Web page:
Believe it or not, you have far more control over your personality than you might think. Throw a hefty hangover into the mix and you’re just putting another barrier between you and the person you really want to be. Drinking might help you to feel confident and stress-free at the time, but it shits all over the long game.

Blogger, Steph Style, a good friend of mine, recently wrote a really insightful post about how she overcame her shyness. She’s one of the most productive, time efficient, go-getters I know. She’s also naturally shy on the inside like me (and so many of us) yet never ever comes across as anything but enthusiastic and outgoing. She works in PR. Not your average job for an introvert. Because really, in more ways than you might dare to believe, your life is your choice. Read her post here.

And here are my 5 tips on being confident for introverts:

1. Ignore the voice in your head that automatically says ‘no’ every time someone asks if you’d like to meet up. Give ‘yes’ a chance and you’ll build up evidence for why it’s usually a good idea. It becomes easier every time, trust me. Nobody looks back and thinks ‘I’m so glad I said no to all those fun things I was invited to.’

2. Stop overthinking what to say in a group conversation. Nobody analyses your words like you do. Better to put your thoughts out there than sit there all quiet. Concentrate on listening to what other people are saying rather than indulging that internal monologue in your head that’s louder than the interesting people around you.

3. Don’t play with your hair, bite your lip, fidget in your seat or hunch your back. Stand tall, make eye contact with people, say hello to everyone you vaguely know, ask questions, be conscious of speaking a fraction louder of what comes naturally.

4. Make an effort with your appearance. When you know you look your best, confidence becomes a lot more accessible.

5. Know when you’ve reached your limited for socialising. Take a moment, an evening or a weekend to recharge your batteries.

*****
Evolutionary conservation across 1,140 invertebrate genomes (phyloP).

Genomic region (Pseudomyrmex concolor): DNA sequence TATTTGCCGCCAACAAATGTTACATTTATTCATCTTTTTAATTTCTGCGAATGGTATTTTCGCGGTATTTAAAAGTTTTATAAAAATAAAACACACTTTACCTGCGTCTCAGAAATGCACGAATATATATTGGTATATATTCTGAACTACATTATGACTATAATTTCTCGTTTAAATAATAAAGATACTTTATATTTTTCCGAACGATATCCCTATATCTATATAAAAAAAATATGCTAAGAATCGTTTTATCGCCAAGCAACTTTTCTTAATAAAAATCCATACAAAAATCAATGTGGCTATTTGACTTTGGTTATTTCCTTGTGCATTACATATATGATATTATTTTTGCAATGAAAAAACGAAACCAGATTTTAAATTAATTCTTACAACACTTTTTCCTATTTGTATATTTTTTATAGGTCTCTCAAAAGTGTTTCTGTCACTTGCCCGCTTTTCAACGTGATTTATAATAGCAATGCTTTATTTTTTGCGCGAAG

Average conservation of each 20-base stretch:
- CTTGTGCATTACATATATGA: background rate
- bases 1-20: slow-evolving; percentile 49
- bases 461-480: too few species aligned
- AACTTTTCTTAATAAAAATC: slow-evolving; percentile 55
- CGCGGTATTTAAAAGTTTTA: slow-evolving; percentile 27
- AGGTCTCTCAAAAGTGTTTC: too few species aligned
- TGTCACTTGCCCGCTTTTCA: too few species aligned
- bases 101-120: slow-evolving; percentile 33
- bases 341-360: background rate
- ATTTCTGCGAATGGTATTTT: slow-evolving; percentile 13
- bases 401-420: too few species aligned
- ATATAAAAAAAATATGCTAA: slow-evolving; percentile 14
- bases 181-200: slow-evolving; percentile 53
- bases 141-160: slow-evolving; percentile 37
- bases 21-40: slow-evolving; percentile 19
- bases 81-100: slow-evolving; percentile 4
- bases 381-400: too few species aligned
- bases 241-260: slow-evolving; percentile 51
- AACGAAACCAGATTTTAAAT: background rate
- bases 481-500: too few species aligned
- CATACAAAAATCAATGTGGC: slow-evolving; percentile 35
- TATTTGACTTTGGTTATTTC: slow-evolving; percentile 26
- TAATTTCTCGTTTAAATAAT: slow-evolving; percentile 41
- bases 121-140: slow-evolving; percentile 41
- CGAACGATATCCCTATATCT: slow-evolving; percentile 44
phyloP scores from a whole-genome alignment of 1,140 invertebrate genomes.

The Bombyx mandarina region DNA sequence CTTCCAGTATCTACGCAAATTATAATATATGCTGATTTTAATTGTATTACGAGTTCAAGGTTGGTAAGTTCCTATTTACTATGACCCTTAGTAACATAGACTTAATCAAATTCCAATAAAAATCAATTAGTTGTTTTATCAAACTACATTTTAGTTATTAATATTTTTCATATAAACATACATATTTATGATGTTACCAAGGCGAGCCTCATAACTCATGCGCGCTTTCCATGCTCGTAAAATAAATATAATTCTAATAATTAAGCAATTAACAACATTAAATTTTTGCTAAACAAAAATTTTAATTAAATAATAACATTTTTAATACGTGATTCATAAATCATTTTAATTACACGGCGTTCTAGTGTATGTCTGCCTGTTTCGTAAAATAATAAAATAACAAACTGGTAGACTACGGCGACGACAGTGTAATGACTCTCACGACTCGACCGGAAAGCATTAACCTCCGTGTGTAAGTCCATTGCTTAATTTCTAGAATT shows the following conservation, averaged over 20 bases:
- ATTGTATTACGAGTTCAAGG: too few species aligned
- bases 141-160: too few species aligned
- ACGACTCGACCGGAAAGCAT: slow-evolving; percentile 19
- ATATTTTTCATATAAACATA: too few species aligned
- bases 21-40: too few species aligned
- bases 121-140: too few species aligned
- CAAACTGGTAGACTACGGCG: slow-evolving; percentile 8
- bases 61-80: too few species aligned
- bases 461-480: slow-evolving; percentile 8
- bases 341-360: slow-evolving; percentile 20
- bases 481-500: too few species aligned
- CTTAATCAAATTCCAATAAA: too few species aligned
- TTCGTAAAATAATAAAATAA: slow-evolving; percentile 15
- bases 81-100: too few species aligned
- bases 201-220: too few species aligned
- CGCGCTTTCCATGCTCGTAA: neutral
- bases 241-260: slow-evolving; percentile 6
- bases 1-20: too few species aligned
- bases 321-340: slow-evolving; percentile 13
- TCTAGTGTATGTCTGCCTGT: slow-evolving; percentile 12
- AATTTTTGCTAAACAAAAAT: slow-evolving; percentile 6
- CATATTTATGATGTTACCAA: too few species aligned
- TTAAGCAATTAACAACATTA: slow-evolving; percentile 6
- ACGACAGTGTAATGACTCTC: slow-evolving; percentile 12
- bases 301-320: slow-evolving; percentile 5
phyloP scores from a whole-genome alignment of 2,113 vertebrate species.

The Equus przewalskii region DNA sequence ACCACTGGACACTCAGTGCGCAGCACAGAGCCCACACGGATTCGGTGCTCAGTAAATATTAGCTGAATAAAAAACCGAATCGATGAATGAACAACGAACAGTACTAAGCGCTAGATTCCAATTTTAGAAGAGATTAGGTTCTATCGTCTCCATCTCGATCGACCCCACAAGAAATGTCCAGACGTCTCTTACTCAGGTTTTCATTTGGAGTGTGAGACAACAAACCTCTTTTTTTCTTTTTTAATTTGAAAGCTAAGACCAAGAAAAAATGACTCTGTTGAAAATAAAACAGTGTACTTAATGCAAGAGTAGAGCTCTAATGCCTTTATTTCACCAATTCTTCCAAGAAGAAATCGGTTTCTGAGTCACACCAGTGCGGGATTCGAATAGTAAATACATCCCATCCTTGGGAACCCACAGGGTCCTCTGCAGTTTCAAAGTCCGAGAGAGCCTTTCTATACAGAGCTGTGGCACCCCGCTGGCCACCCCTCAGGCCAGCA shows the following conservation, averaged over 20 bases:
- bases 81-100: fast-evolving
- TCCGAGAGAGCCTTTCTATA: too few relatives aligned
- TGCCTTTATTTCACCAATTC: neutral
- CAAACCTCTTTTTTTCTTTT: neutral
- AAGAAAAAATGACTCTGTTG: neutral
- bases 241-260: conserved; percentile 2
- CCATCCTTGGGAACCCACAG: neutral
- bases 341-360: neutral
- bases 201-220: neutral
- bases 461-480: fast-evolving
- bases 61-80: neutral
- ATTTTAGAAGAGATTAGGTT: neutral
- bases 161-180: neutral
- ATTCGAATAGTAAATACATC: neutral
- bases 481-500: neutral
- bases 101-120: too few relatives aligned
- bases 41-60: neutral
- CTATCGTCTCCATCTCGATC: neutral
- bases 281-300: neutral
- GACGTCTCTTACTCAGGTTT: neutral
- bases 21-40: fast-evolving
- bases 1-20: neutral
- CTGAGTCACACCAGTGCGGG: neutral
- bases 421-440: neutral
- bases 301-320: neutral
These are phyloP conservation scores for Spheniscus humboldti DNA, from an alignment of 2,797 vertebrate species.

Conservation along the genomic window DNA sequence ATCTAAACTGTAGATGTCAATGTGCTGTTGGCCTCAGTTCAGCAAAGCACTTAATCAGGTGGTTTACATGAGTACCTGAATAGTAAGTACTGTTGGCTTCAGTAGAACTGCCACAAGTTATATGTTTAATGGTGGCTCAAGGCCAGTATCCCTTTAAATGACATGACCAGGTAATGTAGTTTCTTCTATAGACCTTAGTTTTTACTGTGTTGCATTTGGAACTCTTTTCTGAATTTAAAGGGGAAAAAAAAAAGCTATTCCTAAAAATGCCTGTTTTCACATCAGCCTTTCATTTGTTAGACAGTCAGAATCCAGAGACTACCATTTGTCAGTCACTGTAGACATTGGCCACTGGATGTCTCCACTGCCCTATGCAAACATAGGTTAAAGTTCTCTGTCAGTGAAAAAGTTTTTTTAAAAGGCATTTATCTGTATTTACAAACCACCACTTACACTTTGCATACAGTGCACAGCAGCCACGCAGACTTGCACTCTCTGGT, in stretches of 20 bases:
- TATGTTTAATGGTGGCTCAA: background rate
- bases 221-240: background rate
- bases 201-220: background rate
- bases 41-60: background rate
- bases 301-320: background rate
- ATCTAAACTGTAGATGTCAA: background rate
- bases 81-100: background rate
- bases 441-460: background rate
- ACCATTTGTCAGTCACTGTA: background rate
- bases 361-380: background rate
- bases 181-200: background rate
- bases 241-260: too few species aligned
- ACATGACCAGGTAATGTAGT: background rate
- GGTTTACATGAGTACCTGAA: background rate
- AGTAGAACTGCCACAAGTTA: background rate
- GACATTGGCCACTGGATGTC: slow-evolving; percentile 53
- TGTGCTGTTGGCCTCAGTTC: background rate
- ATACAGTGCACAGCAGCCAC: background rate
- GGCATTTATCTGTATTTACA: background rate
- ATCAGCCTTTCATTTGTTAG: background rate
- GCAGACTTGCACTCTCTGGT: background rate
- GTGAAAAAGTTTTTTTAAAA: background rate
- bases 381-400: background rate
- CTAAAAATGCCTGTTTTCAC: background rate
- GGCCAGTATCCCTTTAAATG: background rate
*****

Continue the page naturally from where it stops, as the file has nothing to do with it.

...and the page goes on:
And recharge is exactly what I’m taking the time to do right now. You can only push your mind and your body so far. Recognising when it’s time to have a few weeks off drinking, or some time to yourself to just relax is incredibly important for your health.

You’ll be amazed how much more productive you can be.

Lessons to 16-year-old me

pink toilets like her type 16 year old me

Maybe it’s because I turned the grand old age of 27 yesterday, or maybe it’s because 2016 has brought about the most growing up I have EVER done. I’m ENGAGED for God’s sake. I just can’t stop thinking about how much can happen in a decade.

This has got to be the most distanced I have ever felt from my teenage self. Particularly me at 16, who thought she was really cool and knew everything, but who had never experienced much of anything and had the world’s worst hair cut. There are so many things I wish I’d known then, but am secretly quite glad I didn’t because the journey is hilarious, moving and valuable to look back on. I have learned so much it’s actually quite disturbing. I feel like a completely different person, in the best way imaginable.

So I guess this message is for anyone – 16 or not – who’s struggling to picture themselves in the future. There’s a good chance that in 10 years time you will be completely unrecognisable and sometimes this is a blessing. Do not be afraid to change as you age. Learn from every experience and it will shape you into something more resilient, understanding and wise. As a 27-year old, I empathise more with everyone I knew at school whose parents were divorced. It’s hard to take as an adult, and must have been impossible to digest as a child. You were going through something traumatic. Tremendous upheaval. I get it now. The saddest things help us to reconnect in some indirect way eventually.